Cybercrime - not so high tech after all?
Monday, 2nd April 2012
Tim Buckley Owen
With news that Visa and Mastercard accounts may have been compromised and further alarm bells ringing about cybercrime, information professionals look to see where the risks are and what they can do about them. However, it seems that it's the low end of the technical spectrum where the biggest dangers lie and not with young, technically literate criminals.
News that Visa and MasterCard accounts may have been compromised couldn’t have come at a more opportune time for the European Commission, which has just announced that it is to set up its own cybercrime centre. But where do the risks of cybercrime actually lie, and what can information professionals do about it?
It was security blogger Brian Krebs who first raised the alarm about a breach at a United States based credit card processor. Sources in the financial sector were calling it “massive”, he said, possibly involving more than 10 million compromised card numbers.
As the story spread, it may have scotched any suggestion that proposals to create a European Cybercrime Centre were just another example of overreaching Euro-bureaucracy. To be established at Europol’s headquarters in The Hague from next January, the Centre will fuse information from open sources, private industry, police and academia – serving as a knowledge base for EU members’ police forces as well as assisting cybercrime investigators, prosecutors, judges and the private sector.
Social media will naturally be a key focus of its activities, but the announcement strangely failed to mention email – even though, contrary to what one might expect, this medium remains the more popular. A recent international survey from the polling organisation Ipsos reveals that, although social media may be catching up fast, 85% of people use the internet for emails, compared with only 62% for social networking.
So emails remain a potential risk – even if only of costly time-wasting, as the latest VBSpam report from Virus Bulletin shows. Speaking to the Register newsletter, VB’s Martijn Grooten reports that the recent decline in spam appears to have been accompanied by a reduction in the effectiveness of enterprise spam filters – some of which are ironically letting more spam through.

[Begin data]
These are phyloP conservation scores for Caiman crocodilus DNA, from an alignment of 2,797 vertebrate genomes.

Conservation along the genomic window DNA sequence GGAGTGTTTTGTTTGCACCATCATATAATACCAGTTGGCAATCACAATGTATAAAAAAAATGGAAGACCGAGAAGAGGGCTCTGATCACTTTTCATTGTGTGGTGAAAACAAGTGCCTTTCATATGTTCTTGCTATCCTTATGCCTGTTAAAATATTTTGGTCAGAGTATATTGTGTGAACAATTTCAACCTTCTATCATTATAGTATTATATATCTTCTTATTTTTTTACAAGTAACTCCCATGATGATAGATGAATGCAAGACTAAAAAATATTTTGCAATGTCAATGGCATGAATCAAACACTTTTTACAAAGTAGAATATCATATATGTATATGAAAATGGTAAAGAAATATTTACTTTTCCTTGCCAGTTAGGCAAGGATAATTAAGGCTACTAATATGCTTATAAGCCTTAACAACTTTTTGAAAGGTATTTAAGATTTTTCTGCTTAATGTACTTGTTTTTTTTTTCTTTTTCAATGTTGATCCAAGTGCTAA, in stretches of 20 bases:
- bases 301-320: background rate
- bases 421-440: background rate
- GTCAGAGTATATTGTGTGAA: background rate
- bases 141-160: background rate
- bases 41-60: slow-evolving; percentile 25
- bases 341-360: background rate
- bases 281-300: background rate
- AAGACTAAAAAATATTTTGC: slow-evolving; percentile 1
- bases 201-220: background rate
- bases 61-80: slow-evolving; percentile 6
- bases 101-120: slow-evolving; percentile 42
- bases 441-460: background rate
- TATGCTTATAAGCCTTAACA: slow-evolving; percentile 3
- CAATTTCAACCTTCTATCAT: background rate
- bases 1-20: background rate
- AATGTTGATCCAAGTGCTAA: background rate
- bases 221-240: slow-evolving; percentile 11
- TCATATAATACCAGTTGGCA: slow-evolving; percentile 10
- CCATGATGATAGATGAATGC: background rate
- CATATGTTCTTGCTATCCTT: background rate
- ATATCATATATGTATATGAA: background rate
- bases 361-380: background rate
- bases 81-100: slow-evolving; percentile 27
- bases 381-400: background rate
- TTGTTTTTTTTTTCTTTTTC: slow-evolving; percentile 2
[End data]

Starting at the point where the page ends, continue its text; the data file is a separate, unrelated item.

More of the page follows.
Further cybercrime misconceptions have been challenged by research from the John Grieve Centre for Policing and Security at London Metropolitan University. Commissioned by BAE Systems Detica, it found that most cybercrime is not committed by young, technically literate individuals but by older traditional criminals, who have profited from the deskilling brought about by the greater availability of “crimeware”, and who meld their cyber activities with traditional extortion, protection rackets and violence.
What’s true for the perpetrators may also be true for the potential victims. Commenting on the Visa and Mastercard breaches, Gartner’s Avivah Litan blogs that it may simply have been a case of taking over an insufficiently protected administrative account by answering its knowledge-based authentication questions correctly.
Much cybercrime seems to be middle- to low-tech stuff, then, it seems. If so, fighting it matters as much for the corporate information professional – gatekeeper to much of an enterprise’s incoming data – as it does to the techies.
About this item:
By Tim Buckley Owen
Tim is an information skills trainer and writer on the information industry with over 40 years' experience in the profession. His career has encompassed information management, writing, editing, training, government policy advice and corporate media & marketing.
Besides writing for FreePint, Tim runs courses for training providers and private clients on enquiry handling, abstracting & summarising, information packaging & presentation and information management. The sixth edition of his classic handbook Successful Enquiry Answering Every Time is published by Facet Publishing. You can find details of Tim's training services at www.buckleyowen.com.
Tim can also be reached at firstname.lastname@example.org
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